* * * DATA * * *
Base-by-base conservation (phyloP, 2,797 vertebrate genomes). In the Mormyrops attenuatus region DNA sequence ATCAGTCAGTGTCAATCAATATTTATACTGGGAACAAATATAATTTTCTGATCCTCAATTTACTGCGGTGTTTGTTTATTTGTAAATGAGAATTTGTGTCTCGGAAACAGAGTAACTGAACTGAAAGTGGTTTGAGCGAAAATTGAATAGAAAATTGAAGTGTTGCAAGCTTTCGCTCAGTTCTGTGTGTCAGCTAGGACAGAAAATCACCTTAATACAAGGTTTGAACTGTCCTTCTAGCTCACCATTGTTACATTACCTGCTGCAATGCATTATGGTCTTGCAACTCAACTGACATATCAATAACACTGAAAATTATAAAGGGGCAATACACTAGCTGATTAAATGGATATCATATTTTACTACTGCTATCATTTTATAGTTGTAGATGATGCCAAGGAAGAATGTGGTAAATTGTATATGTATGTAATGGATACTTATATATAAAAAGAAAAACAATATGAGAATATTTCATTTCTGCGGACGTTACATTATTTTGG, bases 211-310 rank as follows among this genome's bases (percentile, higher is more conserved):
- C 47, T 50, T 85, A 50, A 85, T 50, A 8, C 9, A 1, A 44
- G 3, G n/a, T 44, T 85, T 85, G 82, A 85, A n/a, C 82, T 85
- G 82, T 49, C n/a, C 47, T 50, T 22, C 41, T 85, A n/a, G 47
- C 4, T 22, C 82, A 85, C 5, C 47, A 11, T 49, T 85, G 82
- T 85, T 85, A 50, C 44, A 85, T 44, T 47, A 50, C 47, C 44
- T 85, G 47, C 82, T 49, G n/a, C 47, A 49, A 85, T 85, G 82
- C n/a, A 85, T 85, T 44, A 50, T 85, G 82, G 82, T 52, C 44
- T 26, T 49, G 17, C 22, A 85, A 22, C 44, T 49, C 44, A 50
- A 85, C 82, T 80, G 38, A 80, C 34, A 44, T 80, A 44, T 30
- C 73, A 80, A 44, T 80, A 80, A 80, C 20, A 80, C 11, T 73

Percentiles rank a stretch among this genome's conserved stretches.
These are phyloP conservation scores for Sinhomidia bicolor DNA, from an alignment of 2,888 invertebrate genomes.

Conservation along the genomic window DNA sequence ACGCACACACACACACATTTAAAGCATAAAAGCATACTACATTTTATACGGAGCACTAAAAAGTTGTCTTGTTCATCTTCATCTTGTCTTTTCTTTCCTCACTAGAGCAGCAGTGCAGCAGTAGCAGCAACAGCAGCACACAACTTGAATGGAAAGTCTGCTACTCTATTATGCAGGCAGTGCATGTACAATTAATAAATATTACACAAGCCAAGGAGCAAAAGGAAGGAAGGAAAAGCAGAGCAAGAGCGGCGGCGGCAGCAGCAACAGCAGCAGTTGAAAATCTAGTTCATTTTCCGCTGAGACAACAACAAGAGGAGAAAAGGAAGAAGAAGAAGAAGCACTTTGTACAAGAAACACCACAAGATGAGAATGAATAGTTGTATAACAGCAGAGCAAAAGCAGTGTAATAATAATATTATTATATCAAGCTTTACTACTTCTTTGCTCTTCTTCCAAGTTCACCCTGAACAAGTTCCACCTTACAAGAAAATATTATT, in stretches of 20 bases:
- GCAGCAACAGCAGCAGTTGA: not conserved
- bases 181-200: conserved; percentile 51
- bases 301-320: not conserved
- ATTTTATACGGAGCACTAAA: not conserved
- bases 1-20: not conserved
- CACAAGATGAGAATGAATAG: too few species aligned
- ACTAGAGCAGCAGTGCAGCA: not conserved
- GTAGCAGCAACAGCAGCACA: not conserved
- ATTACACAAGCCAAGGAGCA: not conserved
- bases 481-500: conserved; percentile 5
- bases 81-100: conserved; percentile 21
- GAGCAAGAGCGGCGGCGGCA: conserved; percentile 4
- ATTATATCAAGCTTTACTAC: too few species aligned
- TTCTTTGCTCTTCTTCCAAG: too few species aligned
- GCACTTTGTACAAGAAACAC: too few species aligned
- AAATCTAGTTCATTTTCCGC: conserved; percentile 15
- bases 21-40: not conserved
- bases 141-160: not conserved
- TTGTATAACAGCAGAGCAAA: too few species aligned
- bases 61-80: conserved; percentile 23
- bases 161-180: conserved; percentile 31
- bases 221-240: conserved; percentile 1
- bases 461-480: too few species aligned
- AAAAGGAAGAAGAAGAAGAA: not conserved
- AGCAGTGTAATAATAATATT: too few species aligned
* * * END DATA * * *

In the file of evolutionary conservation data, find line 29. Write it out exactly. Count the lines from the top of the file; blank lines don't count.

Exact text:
- GCACTTTGTACAAGAAACAC: too few species aligned